It took a few days of warm and I went out, there was Foster on his feet, looking at me like, hey, let me the heck out of here! I thought I would be the one to die! That is a moment like no other. So Foster went out and went on with life number whatever…

Then THIS winter, Farmer Sandy who adores her sheep was out on her daily visit/walk with the sheep. Someone was missing. Foster did not come up for his vanilla wafer? Of course, panic set in. That’s always my first reaction. I found Foster laying on his side and he could not get himself rolled just right to get up again. He was not cold but he was upset. How embarrassing. I picked him up to set him on his feet. Instead of leaning on me for a few minute so his legs could wake back up, he tried to leap up and run away. Down he went.

What did I do? I became Farmer Sandy with a mission. And a new  black sled. Lucky for me our neighbor showed me how to haul a heavy animal to the barn by myself. I carefully tipped Foster onto the sled and hobbled his legs so he wouldn’t jump out. Then, albeit slowly, Farmer Sandy with a mission hauled that sled full of 200+ pound Foster sheep all the way to the barn, inside AND got him set up so he was laying propped up. I feel the need for a cape with Farmer Sandy on it? Could it match my Princess of Poop Scooping tiara?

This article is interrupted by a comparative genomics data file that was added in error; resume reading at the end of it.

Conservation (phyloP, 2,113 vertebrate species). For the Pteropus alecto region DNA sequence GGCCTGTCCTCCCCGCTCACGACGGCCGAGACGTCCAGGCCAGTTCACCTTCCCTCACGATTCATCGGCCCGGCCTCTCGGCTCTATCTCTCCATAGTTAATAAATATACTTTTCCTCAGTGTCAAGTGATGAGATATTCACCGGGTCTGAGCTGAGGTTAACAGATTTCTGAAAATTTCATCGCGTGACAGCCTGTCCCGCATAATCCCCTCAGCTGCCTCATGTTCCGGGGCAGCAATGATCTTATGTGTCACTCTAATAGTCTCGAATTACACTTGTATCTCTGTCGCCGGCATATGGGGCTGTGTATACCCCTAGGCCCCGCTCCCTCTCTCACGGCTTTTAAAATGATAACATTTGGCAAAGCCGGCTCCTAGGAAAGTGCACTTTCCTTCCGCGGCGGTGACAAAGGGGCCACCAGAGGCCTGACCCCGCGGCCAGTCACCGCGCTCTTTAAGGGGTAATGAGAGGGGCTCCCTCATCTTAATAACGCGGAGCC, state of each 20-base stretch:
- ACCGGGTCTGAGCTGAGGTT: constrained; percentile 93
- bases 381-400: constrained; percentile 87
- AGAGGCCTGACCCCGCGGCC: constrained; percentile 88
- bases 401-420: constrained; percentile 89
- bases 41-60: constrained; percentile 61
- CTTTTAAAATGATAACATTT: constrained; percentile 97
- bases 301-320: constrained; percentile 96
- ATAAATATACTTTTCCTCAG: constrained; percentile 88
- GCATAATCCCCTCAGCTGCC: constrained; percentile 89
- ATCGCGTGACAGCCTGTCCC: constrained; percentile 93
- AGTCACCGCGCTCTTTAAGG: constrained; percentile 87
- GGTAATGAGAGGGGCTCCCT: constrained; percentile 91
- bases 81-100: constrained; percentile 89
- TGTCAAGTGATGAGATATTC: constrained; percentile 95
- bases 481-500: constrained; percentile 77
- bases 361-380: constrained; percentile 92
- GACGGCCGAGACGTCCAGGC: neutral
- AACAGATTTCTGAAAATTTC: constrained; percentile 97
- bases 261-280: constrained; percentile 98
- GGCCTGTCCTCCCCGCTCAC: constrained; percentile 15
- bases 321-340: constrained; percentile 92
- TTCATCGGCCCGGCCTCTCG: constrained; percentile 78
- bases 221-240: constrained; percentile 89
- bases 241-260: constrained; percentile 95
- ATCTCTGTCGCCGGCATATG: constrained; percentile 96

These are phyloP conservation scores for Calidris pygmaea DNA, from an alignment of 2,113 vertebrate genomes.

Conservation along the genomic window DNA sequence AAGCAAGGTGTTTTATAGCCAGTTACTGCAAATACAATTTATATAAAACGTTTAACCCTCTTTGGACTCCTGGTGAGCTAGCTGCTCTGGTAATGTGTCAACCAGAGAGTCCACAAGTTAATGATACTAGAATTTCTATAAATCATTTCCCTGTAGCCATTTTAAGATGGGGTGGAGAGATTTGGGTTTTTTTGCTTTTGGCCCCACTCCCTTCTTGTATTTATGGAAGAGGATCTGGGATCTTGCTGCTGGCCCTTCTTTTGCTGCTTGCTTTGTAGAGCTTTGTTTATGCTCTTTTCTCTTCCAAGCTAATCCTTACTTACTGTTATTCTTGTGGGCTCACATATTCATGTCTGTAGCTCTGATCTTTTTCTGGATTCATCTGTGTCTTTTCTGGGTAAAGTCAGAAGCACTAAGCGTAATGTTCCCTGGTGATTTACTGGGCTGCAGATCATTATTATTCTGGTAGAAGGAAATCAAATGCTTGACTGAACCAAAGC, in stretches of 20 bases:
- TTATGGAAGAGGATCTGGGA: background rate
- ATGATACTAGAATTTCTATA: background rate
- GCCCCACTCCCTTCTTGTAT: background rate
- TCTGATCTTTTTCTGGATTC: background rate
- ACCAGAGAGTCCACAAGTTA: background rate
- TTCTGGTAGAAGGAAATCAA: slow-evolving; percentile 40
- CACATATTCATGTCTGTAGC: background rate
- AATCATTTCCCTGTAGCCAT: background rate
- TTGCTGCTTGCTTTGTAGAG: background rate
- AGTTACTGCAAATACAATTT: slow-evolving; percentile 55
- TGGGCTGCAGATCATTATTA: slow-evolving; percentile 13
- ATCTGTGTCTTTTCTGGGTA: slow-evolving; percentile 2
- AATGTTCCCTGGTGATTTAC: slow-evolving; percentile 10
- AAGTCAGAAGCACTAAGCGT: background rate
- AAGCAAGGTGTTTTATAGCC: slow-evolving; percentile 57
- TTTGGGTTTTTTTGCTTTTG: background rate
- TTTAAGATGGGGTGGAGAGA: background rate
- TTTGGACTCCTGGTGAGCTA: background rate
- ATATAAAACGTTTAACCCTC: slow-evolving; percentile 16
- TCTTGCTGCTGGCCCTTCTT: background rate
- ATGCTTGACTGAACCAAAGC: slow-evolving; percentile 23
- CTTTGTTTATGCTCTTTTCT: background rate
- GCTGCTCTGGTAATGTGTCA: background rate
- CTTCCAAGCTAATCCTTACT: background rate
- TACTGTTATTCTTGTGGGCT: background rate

In the mean time, Bobbi the Great Pyrenees took our little old stinker Shetland sheep  Becan out for a romp in the front yard. Sigh. Happily skipped out and got them back inside. Bobbi does take an occasional jaunt around the yard and she comes back when she knows we are ready to feed her supper. Becan usually comes back to the wiggle of a bucket but he was not so ready to comply. Old Farmer Sandy (who was by then out of energy) had to literally drag Becan, who probably only weighs 100 pounds, out of the chicken coop. He knows they always have corn in their feeder. It is just too tempting and Becan is just a smarty pants anyway. I got them back in the barn just in time to see Foster on his feet? He was a little wobbly but standing up. I left so he would stay inside if he fell over again. He is an old fellow after all. I checked on Foster in the night and he was fine. I had to pick him up again the next morning but after that, he was done needing help. Huzzah!